Cleanup of Kalamazoo River oil spill will take months0
A series of mandatory tests will soon begin on the oil pipeline that ruptured last month and sent roughly 820,000 gallons of crude oil into a Lake Michigan tributary.
When Canadian pipeline company Enbridge Inc.’s line 6B ruptured, oil gushed into a tributary of the Kalamazoo River, which flows directly into Lake Michigan. The pipeline carries approximately 8 million gallons of oil per day from Griffith, Ind., to Sarnia, Ontario.
Enbridge officials said they’re not sure when the federal government will allow them to begin using the line again, but they must first perform high-pressure tests in six sections of the pipe that might have infirmities similar to the segment that breached on July 26. Water will be pumped into a portion of the pipe that is about a dozen miles long.
The Detroit Free Press reports that regulators from the U.S. Pipeline and Hazardous Materials Safety Administration have raised concerns on numerous occasions regarding Enbridge’s procedures for identifying and repairing pipeline problems.
A public meeting regarding the spill aftermath and cleanup was hosted by the Environmental Protection agency on Thursday in Kalamazoo County, Mich. Federal, state and local officials addressed the concerns of about 100 people who attended the meeting.
The first five miles of the river downstream of the spill were affected most by the oil, where thick layers of it reached from bank to bank for several days after the rupture. The oil, however, never made it past Morrow Dam in Comstock Township, Mich.
“This is where we took a stand in our attempt to stop the oil from going further downstream,” EPA regional director Susan Hedman said during the meeting.
Initial concerns were that the massive sheens of oil would make it into Lake Michigan, but Hedman said that the lake is no longer at risk and that the oil will not make it past the dam.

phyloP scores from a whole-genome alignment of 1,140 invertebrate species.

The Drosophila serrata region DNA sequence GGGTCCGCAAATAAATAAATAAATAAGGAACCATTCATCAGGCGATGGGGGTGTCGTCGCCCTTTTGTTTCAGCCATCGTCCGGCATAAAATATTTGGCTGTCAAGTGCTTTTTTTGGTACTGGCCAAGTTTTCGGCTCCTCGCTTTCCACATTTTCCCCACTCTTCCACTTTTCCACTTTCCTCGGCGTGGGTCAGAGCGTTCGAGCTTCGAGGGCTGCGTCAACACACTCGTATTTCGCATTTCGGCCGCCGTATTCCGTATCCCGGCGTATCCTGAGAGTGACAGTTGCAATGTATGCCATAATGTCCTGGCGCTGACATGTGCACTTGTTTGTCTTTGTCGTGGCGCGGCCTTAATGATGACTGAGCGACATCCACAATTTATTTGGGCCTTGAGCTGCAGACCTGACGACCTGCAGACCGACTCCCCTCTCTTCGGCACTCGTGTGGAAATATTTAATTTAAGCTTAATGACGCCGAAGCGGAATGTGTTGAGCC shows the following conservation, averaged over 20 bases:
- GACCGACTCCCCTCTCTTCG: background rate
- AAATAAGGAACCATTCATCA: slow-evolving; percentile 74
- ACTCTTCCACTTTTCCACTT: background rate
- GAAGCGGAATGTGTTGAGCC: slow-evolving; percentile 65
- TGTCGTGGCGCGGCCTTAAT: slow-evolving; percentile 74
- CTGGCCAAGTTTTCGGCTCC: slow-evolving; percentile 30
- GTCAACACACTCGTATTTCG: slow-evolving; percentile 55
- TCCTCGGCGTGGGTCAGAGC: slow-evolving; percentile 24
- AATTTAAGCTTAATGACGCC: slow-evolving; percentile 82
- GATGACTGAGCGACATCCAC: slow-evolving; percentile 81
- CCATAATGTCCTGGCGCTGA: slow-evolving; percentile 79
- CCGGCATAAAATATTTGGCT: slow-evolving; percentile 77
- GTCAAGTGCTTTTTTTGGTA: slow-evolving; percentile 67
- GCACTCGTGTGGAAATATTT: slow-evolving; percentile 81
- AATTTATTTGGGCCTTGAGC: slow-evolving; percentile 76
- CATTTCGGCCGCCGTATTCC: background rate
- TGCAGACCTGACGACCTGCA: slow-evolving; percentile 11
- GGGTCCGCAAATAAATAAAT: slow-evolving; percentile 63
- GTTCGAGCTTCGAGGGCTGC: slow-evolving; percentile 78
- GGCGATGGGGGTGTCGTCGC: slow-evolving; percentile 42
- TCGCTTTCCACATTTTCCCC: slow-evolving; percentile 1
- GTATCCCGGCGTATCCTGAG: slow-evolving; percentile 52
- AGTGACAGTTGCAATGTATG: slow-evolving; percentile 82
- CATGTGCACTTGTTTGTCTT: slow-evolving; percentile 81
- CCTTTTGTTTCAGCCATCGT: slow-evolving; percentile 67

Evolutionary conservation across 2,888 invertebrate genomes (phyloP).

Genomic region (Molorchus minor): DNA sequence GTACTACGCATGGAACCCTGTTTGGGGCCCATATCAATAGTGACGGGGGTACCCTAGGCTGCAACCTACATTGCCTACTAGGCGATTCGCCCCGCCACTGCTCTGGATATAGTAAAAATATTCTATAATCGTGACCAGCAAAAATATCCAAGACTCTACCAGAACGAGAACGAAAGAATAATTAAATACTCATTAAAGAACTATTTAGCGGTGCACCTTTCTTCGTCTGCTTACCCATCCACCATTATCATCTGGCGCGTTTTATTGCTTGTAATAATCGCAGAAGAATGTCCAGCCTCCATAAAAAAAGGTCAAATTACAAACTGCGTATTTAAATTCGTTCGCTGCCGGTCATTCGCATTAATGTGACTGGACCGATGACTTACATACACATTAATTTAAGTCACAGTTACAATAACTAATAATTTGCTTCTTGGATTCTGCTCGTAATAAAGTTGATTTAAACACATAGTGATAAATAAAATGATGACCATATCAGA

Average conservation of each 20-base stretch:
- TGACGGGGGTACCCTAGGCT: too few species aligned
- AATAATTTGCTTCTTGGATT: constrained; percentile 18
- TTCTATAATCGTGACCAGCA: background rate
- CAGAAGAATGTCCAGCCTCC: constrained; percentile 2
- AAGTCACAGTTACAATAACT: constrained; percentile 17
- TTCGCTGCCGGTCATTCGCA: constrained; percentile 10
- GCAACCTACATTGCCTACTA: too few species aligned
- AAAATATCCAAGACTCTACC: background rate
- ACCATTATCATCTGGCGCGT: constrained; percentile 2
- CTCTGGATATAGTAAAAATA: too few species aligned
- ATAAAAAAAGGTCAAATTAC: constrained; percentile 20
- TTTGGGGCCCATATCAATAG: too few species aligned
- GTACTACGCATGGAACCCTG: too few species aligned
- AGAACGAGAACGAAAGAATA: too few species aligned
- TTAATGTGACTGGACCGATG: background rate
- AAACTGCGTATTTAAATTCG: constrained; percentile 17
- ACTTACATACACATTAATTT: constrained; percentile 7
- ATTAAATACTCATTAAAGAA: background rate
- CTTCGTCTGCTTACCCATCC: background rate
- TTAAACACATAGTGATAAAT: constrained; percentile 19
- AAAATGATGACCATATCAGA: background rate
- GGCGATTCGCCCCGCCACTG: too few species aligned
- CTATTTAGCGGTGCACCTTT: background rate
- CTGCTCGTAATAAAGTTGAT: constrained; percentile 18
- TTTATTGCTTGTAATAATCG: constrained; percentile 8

The oil did, however kill fish, coat hundreds of animals with oil, and foul the shoreline. Moreover, some riverside residents voluntarily left their homes because of oil fumes.
The EPA has approved all of Enbridge’s cleanup plans, and oil is successfully being removed from all areas of the 30-mile stretch of the river affected by the spill, from where the pipeline broke to downstream Morrow Lake.
Although most of the oil from the river’s surface has been cleaned, it is still embedded in riverbank soil, floodplains, and riparian vegetation.
About 1,500 workers are still performing cleanup and remediation tasks, and the effort is expected to last several more months. Long-term testing and monitoring to assess the impacts left by the oil will continue for years, said Mark Durno, EPA’s deputy incident commander for the spill.
Enbridge preparing to test oil pipeline as months of cleanup and monitoring from spill remain [MLive.com] Report: Enbridge pipelines have been worry for years [The Detroit Free Press]
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